Flying Solo by Ralph Fletcher

Schema: sixth graders, school, substitutes, death

Point of View: Students share their feelings and thoughts about their personal lives and then join each other at school allowing the reader to have background knowledge on the characters that other characters in the story are not aware.

Summary: The sixth graders learn about themselves and all of them grow up a little in one school day as they share through their writing feelings about guilt and forgiveness for treating a classmate cruelly preceding his sudden death.

If you like this book, you would also enjoy Because of Mr. Terupt by Rob Buyea

Silly Shoes: Poems to make you smile by Lawson Gow

In this picture book formated poetry book, both readers and listeners will be smiling and laughing as the poems are read. Elements of poetry are illustrated throughout the selections. In “Expression Salad,” idioms such as “he went bananas” are used which could lead to a fun discussion about literary elements. In “My Chocolate Bunny,” a reference to Dahl’s Charlie and the Chocolate Factory is included which could lead to a reader to a chapter book. There are so many poems that children will enjoy such as “Backwards Land,” about candy such as Twizzlers, Snickers, Reese’s, and other name brand treats. Tasting these while reading, would indeed, be memorable for children. What a fun book for parents and teachers to use in poetry units, transitional times, or just a fun read aloud.

The illustrations are entertaining and support each poem well.

A copy of the review book was provided by the publisher.

A Wild Ride on the Water Cycle: A Jake and Alice Adventure by Anthony Yanez

Informational text is merged with literary text in this fun picture book about two water drops, Jake and Alice. The story begins with the two friends being swallowed by dinosaurs. The story shows readers how after millions of years, the same water drops cycle through the earth over and over.
Schema: rain,clouds, drinking water
Sequence: Sequence the cycle that Jake and Alice follow.
Vocabulary: a glossary is included featuring water cycle terms such as “evapotranspiration”
Illustrations of Jake and Alice show lots of action and cute situations, but graphics of the water flow cycle are also included.
Science curriculum: This book would be a great choice for elementary teachers needing to introduce the water cycle.

The author is a meteorologist.

A review copy of the book was provided by the publisher.



Sojourner Truth’s Step-Stomp Stride by Andrea Davis Pinkney and Brian Pinkney

Sojourner Truth’s picture book biography tells of her remarkable life and her desire to make a difference for African Americans and women during the 1850’s.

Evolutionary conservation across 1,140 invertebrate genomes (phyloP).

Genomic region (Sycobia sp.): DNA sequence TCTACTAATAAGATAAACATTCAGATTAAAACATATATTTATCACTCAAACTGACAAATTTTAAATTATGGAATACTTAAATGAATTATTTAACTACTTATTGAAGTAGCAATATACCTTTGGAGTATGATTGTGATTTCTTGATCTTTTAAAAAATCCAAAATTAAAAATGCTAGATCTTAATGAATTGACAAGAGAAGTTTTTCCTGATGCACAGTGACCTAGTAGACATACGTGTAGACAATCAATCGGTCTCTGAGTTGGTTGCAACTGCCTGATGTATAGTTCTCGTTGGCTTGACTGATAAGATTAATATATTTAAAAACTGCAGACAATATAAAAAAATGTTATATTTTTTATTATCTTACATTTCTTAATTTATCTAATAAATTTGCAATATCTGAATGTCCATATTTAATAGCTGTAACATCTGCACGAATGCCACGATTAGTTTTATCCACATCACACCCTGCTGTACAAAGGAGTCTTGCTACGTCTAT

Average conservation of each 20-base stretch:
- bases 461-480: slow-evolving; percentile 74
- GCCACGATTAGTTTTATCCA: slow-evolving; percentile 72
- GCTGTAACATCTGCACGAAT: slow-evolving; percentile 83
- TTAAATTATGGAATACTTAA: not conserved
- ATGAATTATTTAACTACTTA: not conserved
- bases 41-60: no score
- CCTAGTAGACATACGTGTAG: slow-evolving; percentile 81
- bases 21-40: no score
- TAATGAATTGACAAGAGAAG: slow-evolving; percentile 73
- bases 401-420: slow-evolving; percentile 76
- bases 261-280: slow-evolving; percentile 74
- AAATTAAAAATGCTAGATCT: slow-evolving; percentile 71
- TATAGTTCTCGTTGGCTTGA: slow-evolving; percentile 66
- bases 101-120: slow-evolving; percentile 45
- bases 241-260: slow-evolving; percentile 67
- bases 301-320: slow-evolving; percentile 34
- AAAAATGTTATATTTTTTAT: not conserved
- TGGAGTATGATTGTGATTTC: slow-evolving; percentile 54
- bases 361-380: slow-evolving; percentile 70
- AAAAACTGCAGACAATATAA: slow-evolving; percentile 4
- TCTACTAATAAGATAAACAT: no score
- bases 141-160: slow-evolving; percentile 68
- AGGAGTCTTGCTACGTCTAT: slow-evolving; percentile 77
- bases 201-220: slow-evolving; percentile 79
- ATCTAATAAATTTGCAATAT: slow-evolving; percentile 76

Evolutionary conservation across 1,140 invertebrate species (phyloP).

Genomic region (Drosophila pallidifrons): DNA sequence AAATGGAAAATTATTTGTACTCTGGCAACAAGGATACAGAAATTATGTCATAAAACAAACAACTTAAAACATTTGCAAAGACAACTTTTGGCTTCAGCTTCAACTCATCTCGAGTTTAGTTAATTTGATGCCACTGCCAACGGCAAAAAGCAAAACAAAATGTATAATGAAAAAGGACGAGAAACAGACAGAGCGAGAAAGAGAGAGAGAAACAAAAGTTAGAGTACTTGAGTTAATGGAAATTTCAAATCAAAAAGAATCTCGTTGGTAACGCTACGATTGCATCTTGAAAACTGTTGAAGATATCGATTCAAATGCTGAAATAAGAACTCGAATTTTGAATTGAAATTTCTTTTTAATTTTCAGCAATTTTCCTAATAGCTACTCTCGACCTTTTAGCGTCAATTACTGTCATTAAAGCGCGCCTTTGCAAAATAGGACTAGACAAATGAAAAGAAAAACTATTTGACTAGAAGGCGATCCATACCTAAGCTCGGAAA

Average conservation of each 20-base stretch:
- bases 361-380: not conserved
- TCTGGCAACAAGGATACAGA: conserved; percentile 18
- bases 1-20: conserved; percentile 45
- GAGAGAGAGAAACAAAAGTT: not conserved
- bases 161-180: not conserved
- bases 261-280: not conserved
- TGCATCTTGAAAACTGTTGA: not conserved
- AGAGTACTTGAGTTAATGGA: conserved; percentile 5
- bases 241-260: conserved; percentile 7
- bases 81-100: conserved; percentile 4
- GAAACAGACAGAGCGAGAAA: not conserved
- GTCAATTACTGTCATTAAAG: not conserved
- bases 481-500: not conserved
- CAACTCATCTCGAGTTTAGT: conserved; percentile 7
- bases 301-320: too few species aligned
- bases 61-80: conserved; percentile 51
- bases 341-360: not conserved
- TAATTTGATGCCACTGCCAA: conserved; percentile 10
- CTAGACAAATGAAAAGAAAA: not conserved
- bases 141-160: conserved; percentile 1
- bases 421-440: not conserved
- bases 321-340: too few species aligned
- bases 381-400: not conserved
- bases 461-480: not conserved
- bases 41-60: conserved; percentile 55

Character Analysis: Sojourner has many traits that could be compared with Dr. Martin Luther King’s life as told in Martin’s Big Words by Doreen Rappaport.They were both determined to never give up. Both were ministers, and both were threatened because of their conviction to improve the life of those they sought to help.

In teaching with this wonderful book, I also taught the poem by Robert Frost, Stopping By the Woods on a Snowy Evening.  Both the books and the poem share the theme of never giving up.  The students could imagine both Sojourner Truth and Dr. King saying they had “promises to keep and many miles to go before I sleep.”

The Secrets of Eastcliff-by-the-Sea: The Story of Annaliese Easterling & Throckmorton, Her Simply Remarkable Sock Monkey by Eileen Beha

Throckmorton S. Monkey, a great listener and narrator, tells the story about nine-year-old, Annaliese Easterling, whose mother ran away when she was only a baby. Her father is busy, and they are very wealthy, so she is cared for by a nanny. There is a secret about why Annaliese Easterling’s mother left, and Annaliese is determined to find out what it is. As the story begins, the sock monkey’s of the children and grandchildren of Grandmother Easterling receive a formal invitation inviting them and their owner to her 90th birthday party. Grandmother had made and named each of them a sock monkey when they were born. Talk begins throughout the family that if they do not have their sock monkey they might get excluded from Grandmother’s will. Annaliese and her eleven-year-old twin brothers,  take to the attic to find their castaway sock monkeys and discover a suitcase filled with clothes that once belonged to their mother. Annaliese takes the clothes and begins wearing them in her room as she thinks about her mother.

The monkeys observe the humans and although they can not talk, they are always great listeners who love them.  This story is like The Velveteen Rabbit, The Westingame, and Mary Poppins all rolled into one with a mystery and a surprise ending. I highly recommend it to readers of all ages who love a wholesome mystery with a happy ending.

Odette’s Secret by Maryann MacDonald

Historical fiction set during the holocaust is an old story that when told with the words of an innocent child brings the reader into the narrator’s world.  Every feeling of loss and fear is heightened when experiencing it from the child’s viewpoint. The theme of man vs. man dominates the story with Odette having to run from the Nazis, her mother working in the resistance, and her father fighting with France against the nazis. Odette also has an internal struggle in that when she finds the least bit of happiness and joy in her life with her godmother’s family, joy in a doll, a pet cat, new friends, and good food, these things are taken. In this story, the main character, Odette, is protected from physical harm, but she finds that her cousins are “gone” and never returning and she witnesses a man drowning kittens that are unwanted. In comparison to some holocaust stories, this one is very mild, but even the mildest of holocaust stories is filled with sorrow.  Odette does remain hopeful and is very resilient.

Point of View: first person

Schema: feeling of insecurity, loss of material possessions

Text-to-self connections: telling a lie out of fear


Flora and Ulysses by Kate DiCamillo

I just finished reading Flora and Ulysses.  Can you imagine a squirrel being sucked into a vacuum cleaner, given CPR, and then having the ability to type and fly afterwards? I recently saw a real eve
nt on You Tube where 
a swimming pool repairman found a squirrel in a pool and saved him. Flora’s favorite book is a graphic novel about a superhero. The story reminds her of time she spent reading it with her father, and It is sort of a guide for how she lives her life.  Her parents are getting a divorce, and her mother mostly ignores her. Then one day she sees her next door neighbor vacuum up a squirrel in the backyard.  Flora rushes out to the neighbor’s house, and life is not boring any more!